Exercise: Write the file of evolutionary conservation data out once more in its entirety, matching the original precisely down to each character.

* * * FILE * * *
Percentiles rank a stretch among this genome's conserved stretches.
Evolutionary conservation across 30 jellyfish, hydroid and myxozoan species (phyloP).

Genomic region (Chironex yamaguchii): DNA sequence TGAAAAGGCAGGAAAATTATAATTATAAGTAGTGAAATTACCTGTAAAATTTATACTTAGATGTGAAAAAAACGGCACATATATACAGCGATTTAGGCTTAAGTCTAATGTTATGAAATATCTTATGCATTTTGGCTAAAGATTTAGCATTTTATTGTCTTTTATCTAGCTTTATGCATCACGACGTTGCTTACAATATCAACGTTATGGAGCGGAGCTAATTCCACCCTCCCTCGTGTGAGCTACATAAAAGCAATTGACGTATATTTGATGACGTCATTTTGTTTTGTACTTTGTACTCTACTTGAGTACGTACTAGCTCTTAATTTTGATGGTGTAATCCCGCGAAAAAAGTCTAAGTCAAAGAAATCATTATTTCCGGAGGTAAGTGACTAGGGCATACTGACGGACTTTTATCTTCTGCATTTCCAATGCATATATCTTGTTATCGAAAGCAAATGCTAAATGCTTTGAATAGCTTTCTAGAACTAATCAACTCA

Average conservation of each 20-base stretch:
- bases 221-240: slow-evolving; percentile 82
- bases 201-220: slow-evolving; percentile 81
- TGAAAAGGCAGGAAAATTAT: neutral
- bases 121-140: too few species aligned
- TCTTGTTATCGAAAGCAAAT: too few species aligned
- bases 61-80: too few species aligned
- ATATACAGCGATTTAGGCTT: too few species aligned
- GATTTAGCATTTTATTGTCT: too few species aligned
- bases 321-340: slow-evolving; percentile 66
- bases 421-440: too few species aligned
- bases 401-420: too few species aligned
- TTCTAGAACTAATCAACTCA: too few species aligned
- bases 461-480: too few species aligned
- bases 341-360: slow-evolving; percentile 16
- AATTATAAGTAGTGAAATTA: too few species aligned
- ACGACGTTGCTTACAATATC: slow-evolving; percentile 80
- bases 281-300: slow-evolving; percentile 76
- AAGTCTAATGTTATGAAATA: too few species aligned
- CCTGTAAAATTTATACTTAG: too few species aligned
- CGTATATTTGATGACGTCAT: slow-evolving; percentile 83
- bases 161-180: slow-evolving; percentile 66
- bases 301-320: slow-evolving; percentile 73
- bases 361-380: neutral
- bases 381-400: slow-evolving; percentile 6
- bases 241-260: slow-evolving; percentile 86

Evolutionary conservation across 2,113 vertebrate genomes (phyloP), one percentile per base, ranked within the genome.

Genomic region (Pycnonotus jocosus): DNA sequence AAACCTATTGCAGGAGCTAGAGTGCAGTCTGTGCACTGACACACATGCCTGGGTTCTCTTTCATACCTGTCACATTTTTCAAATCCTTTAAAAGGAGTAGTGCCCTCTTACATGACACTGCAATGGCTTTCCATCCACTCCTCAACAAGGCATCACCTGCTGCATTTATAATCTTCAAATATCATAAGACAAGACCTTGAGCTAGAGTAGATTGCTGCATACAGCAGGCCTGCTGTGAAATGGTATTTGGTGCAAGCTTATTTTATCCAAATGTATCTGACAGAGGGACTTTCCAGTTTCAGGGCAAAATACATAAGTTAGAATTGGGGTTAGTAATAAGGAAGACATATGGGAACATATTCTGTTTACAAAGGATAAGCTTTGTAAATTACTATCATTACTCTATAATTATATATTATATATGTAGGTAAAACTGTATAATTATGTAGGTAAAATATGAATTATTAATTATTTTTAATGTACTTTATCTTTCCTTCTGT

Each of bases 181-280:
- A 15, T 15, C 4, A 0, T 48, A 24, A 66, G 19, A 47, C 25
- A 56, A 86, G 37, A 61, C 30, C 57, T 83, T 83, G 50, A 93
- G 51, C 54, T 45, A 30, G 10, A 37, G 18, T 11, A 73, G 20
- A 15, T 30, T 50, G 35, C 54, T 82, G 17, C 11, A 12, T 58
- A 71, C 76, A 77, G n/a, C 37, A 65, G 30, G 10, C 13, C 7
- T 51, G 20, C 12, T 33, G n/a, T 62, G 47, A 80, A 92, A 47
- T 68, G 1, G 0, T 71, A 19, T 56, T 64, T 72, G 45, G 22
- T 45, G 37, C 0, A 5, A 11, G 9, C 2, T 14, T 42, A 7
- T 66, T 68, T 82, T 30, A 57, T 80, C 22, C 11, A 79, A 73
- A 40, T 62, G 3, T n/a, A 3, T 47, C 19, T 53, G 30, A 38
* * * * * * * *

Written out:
Percentiles rank a stretch among this genome's conserved stretches.
Evolutionary conservation across 30 jellyfish, hydroid and myxozoan species (phyloP).

Genomic region (Chironex yamaguchii): DNA sequence TGAAAAGGCAGGAAAATTATAATTATAAGTAGTGAAATTACCTGTAAAATTTATACTTAGATGTGAAAAAAACGGCACATATATACAGCGATTTAGGCTTAAGTCTAATGTTATGAAATATCTTATGCATTTTGGCTAAAGATTTAGCATTTTATTGTCTTTTATCTAGCTTTATGCATCACGACGTTGCTTACAATATCAACGTTATGGAGCGGAGCTAATTCCACCCTCCCTCGTGTGAGCTACATAAAAGCAATTGACGTATATTTGATGACGTCATTTTGTTTTGTACTTTGTACTCTACTTGAGTACGTACTAGCTCTTAATTTTGATGGTGTAATCCCGCGAAAAAAGTCTAAGTCAAAGAAATCATTATTTCCGGAGGTAAGTGACTAGGGCATACTGACGGACTTTTATCTTCTGCATTTCCAATGCATATATCTTGTTATCGAAAGCAAATGCTAAATGCTTTGAATAGCTTTCTAGAACTAATCAACTCA

Average conservation of each 20-base stretch:
- bases 221-240: slow-evolving; percentile 82
- bases 201-220: slow-evolving; percentile 81
- TGAAAAGGCAGGAAAATTAT: neutral
- bases 121-140: too few species aligned
- TCTTGTTATCGAAAGCAAAT: too few species aligned
- bases 61-80: too few species aligned
- ATATACAGCGATTTAGGCTT: too few species aligned
- GATTTAGCATTTTATTGTCT: too few species aligned
- bases 321-340: slow-evolving; percentile 66
- bases 421-440: too few species aligned
- bases 401-420: too few species aligned
- TTCTAGAACTAATCAACTCA: too few species aligned
- bases 461-480: too few species aligned
- bases 341-360: slow-evolving; percentile 16
- AATTATAAGTAGTGAAATTA: too few species aligned
- ACGACGTTGCTTACAATATC: slow-evolving; percentile 80
- bases 281-300: slow-evolving; percentile 76
- AAGTCTAATGTTATGAAATA: too few species aligned
- CCTGTAAAATTTATACTTAG: too few species aligned
- CGTATATTTGATGACGTCAT: slow-evolving; percentile 83
- bases 161-180: slow-evolving; percentile 66
- bases 301-320: slow-evolving; percentile 73
- bases 361-380: neutral
- bases 381-400: slow-evolving; percentile 6
- bases 241-260: slow-evolving; percentile 86

Evolutionary conservation across 2,113 vertebrate genomes (phyloP), one percentile per base, ranked within the genome.

Genomic region (Pycnonotus jocosus): DNA sequence AAACCTATTGCAGGAGCTAGAGTGCAGTCTGTGCACTGACACACATGCCTGGGTTCTCTTTCATACCTGTCACATTTTTCAAATCCTTTAAAAGGAGTAGTGCCCTCTTACATGACACTGCAATGGCTTTCCATCCACTCCTCAACAAGGCATCACCTGCTGCATTTATAATCTTCAAATATCATAAGACAAGACCTTGAGCTAGAGTAGATTGCTGCATACAGCAGGCCTGCTGTGAAATGGTATTTGGTGCAAGCTTATTTTATCCAAATGTATCTGACAGAGGGACTTTCCAGTTTCAGGGCAAAATACATAAGTTAGAATTGGGGTTAGTAATAAGGAAGACATATGGGAACATATTCTGTTTACAAAGGATAAGCTTTGTAAATTACTATCATTACTCTATAATTATATATTATATATGTAGGTAAAACTGTATAATTATGTAGGTAAAATATGAATTATTAATTATTTTTAATGTACTTTATCTTTCCTTCTGT

Each of bases 181-280:
- A 15, T 15, C 4, A 0, T 48, A 24, A 66, G 19, A 47, C 25
- A 56, A 86, G 37, A 61, C 30, C 57, T 83, T 83, G 50, A 93
- G 51, C 54, T 45, A 30, G 10, A 37, G 18, T 11, A 73, G 20
- A 15, T 30, T 50, G 35, C 54, T 82, G 17, C 11, A 12, T 58
- A 71, C 76, A 77, G n/a, C 37, A 65, G 30, G 10, C 13, C 7
- T 51, G 20, C 12, T 33, G n/a, T 62, G 47, A 80, A 92, A 47
- T 68, G 1, G 0, T 71, A 19, T 56, T 64, T 72, G 45, G 22
- T 45, G 37, C 0, A 5, A 11, G 9, C 2, T 14, T 42, A 7
- T 66, T 68, T 82, T 30, A 57, T 80, C 22, C 11, A 79, A 73
- A 40, T 62, G 3, T n/a, A 3, T 47, C 19, T 53, G 30, A 38